Kodachrome

 

This second feature from Mark Raso is an infuriating example of the predictability that afflicts the film making industry today. Inspired by the New York Times article For Kodachrome Fans, Road Ends at Photo Lab in Kansas by A.G. Salzberger, the premise is one full of potential as a meaningful examination of dysfunctional father-son relationships and an ode to the enduring power of the photographic image as the foremost method by which we have chronicled human history. Neither of these is explored in any meaningful way and ultimately Kodachrome becomes tiresome in its typicalness, with Raso making no effort to challenge any of the narrative contrivances that make so many movies so insipidly asinine in their desperation to deliver some kind of cathartic emotional climax; aka a happy ending.

Kodachrome 1

Raso seems determined to have us believe that the biggest scumbags in the world deserve our sympathy as their life reaches its end, even if they have made no effort to curb their detestable behaviours, which in the case of Ben Ryder (Ed Harris) are innumerable and unrelenting, right to the very end. Ben is a revered photo-journalist who has been estranged from his son Matt (Jason Sudeikis) for more than 10 years and, from the moment that Ben’s nurse Zoe (Elizabeth Olsen) walks into Matt’s office with a request from his terminally ill father to join them on a road trip, there are no surprises with regard to anything that happens from this point. Of course, Matt’s initial reaction is to refuse point blank but, needless to say, it takes maybe five minutes of screen time (and some intervention from Dennis Haysbert as Ben’s manager Larry) for Matt to change his mind and set forth on the road to Kansas so that Ben can develop four rolls of Kodachrome film before the last remaining processing lab closes forever.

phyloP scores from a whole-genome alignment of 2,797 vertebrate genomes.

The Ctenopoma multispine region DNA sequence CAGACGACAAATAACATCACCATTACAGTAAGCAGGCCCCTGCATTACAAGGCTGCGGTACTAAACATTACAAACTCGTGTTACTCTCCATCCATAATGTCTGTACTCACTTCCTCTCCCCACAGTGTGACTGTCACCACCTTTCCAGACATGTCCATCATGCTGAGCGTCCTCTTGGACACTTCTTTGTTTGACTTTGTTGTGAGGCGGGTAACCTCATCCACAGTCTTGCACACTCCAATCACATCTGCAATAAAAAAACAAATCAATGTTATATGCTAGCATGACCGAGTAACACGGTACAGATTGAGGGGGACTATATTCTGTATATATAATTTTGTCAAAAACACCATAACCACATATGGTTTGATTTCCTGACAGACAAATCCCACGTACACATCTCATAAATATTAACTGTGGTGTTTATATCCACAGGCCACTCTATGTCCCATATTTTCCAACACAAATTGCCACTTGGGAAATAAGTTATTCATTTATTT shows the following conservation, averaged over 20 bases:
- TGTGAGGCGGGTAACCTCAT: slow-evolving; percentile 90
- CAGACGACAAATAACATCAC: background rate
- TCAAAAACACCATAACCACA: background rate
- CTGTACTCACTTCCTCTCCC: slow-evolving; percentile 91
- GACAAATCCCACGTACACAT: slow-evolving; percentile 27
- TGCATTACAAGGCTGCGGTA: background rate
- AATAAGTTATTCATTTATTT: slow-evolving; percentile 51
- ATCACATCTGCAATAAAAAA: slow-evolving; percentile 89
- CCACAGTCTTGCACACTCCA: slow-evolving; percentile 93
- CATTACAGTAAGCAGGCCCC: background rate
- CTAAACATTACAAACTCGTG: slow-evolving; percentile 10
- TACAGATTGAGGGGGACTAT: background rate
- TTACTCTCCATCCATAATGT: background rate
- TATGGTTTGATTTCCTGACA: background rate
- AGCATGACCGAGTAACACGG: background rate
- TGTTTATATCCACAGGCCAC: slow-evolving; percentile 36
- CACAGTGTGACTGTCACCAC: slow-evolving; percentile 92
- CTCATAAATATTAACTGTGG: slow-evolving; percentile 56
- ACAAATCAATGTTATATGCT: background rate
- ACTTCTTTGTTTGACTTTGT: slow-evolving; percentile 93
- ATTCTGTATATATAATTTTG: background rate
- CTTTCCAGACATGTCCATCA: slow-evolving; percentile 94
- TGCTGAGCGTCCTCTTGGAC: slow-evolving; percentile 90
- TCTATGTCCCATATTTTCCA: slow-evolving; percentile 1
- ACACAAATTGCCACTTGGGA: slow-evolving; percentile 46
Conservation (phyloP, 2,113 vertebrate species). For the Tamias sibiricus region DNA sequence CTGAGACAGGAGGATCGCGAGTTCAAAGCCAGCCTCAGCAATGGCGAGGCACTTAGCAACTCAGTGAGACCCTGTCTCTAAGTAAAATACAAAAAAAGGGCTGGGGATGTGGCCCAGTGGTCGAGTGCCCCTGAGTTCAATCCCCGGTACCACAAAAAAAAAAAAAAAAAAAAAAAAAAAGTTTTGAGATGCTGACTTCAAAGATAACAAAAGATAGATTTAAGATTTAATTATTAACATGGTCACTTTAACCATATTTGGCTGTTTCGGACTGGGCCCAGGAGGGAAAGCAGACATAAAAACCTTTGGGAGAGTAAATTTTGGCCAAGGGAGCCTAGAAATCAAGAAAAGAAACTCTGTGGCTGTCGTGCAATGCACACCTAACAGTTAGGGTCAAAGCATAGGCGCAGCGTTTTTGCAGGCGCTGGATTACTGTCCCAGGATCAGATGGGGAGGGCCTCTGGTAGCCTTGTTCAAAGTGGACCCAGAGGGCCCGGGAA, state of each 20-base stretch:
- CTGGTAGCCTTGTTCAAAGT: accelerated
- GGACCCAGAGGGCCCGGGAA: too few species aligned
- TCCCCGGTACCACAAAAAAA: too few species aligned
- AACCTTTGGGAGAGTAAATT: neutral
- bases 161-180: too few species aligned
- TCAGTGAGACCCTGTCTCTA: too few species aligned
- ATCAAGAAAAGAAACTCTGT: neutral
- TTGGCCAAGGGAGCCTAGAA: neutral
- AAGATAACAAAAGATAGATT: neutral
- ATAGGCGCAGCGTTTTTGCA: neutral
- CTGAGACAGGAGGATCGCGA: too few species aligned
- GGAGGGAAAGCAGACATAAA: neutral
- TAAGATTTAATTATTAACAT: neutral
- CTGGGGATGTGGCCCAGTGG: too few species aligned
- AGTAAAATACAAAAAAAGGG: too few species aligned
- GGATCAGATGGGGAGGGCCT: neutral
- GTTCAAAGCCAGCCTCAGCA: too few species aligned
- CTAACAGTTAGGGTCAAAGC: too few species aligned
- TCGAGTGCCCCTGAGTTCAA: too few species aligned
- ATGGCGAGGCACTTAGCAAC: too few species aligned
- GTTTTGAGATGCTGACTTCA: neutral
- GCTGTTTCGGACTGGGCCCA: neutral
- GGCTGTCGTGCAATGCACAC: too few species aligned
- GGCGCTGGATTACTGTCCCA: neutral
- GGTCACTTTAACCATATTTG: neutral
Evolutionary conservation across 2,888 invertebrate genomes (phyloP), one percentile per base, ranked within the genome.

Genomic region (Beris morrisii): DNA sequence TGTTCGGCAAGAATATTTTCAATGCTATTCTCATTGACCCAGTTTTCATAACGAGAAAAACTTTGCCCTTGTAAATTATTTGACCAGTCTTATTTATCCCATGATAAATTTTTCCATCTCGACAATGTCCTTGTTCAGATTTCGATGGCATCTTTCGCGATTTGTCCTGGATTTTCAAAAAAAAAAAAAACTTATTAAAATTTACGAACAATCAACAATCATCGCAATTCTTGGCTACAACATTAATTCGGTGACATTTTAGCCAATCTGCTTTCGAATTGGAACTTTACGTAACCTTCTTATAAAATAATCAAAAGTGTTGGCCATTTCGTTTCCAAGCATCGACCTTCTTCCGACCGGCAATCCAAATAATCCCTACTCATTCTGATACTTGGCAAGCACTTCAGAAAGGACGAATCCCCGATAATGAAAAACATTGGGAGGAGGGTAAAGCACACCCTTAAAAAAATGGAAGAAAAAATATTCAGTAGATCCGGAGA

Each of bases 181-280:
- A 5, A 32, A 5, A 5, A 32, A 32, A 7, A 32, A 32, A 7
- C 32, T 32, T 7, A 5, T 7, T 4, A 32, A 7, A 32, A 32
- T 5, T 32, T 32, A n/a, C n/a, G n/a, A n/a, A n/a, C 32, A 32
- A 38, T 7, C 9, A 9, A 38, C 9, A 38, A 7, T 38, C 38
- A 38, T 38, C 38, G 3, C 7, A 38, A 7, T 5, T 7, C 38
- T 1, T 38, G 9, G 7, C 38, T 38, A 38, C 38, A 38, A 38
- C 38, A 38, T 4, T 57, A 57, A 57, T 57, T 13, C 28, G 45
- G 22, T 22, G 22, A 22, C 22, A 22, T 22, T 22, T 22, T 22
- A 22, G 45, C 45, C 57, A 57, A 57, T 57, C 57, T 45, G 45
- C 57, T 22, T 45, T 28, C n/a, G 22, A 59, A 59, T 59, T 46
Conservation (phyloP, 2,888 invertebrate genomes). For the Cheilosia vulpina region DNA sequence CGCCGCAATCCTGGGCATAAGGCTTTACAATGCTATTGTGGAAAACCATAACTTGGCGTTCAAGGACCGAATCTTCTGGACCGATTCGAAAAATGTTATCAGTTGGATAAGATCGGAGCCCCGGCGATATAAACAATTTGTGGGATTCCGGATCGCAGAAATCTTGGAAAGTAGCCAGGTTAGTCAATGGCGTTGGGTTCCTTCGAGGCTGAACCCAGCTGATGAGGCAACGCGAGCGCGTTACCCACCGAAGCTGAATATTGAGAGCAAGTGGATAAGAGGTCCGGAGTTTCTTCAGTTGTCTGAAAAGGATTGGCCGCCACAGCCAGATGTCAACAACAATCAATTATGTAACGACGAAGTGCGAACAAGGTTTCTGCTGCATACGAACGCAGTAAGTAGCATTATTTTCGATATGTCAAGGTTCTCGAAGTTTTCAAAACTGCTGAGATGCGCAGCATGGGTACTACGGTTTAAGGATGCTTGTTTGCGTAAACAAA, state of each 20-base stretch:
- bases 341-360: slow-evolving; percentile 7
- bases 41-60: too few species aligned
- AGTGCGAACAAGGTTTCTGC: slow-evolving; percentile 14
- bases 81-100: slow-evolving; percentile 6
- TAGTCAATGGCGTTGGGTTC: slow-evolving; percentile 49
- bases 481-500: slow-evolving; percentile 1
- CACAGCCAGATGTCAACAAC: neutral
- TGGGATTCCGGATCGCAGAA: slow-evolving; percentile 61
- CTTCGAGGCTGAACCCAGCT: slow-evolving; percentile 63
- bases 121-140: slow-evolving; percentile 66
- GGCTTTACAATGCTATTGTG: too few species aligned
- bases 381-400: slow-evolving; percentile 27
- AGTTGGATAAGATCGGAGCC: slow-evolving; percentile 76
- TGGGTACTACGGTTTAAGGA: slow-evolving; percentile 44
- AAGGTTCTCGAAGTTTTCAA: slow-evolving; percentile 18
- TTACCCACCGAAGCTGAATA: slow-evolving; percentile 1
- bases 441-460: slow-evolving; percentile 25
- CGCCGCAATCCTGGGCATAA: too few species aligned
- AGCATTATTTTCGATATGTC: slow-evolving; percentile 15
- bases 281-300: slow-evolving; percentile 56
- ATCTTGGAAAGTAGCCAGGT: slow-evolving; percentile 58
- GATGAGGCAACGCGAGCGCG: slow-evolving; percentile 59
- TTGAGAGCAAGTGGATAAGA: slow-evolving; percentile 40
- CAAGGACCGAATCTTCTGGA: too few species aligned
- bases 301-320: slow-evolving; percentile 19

Kodachrome 3

Everything we discover about Ben points to the fact that he is an unconscionable arsehole, having abandoned his family when Matt was very young. He is arrogant, rude and goes out of his way to antagonise and upset those who have been silly enough to show him any amount of hospitality or compassion, including his brother Dean (Bruce Greenwood) and sister-in-law Sarah (Wendy Crewson). There is nothing we learn about Ben that justifies his behaviour and he continues to harangue both Zoe and Matt until the very end. It makes no sense that anybody, especially Matt, would come to feel any sympathy for this man and there is certainly nothing offered up that is likely to engender any sympathy from the audience for somebody who believes that his talent gives him free reign to spend his day hurling insults at those facilitating his final wish. There is certainly nothing wrong with a character being an utterly appalling individual because they can often be the most interesting and complex, but Ben is neither of these. Why then is there so often an insistence in delivering some kind of redemption or forgiveness for such characters that is neither deserved nor necessary?  Needless to say, Matt softens during the course of their journey and we get the sappy ending that we didn’t want but knew was coming.

Kodachrome 2

Equally problematic is the fact that Raso, working from a script by Jonathan Tropper, has fallen into the trap of declaring that an association between a man and a woman can only exist as a romantic/sexual relationship. One of the great strengths of the recently released, and somewhat superior, road movie American Folk is that it debunks this very notion and refuses to succumb to such a tiresome trope. It has to be said that Sudeikis, Harris and Olson do a good job with the material at their disposal and there are some really nice moments along the way, but ultimately it is Raso’s unwillingness to deviate from the cookie-cutter formula that makes Kodachrome an underwhelming and unfulfilling journey.

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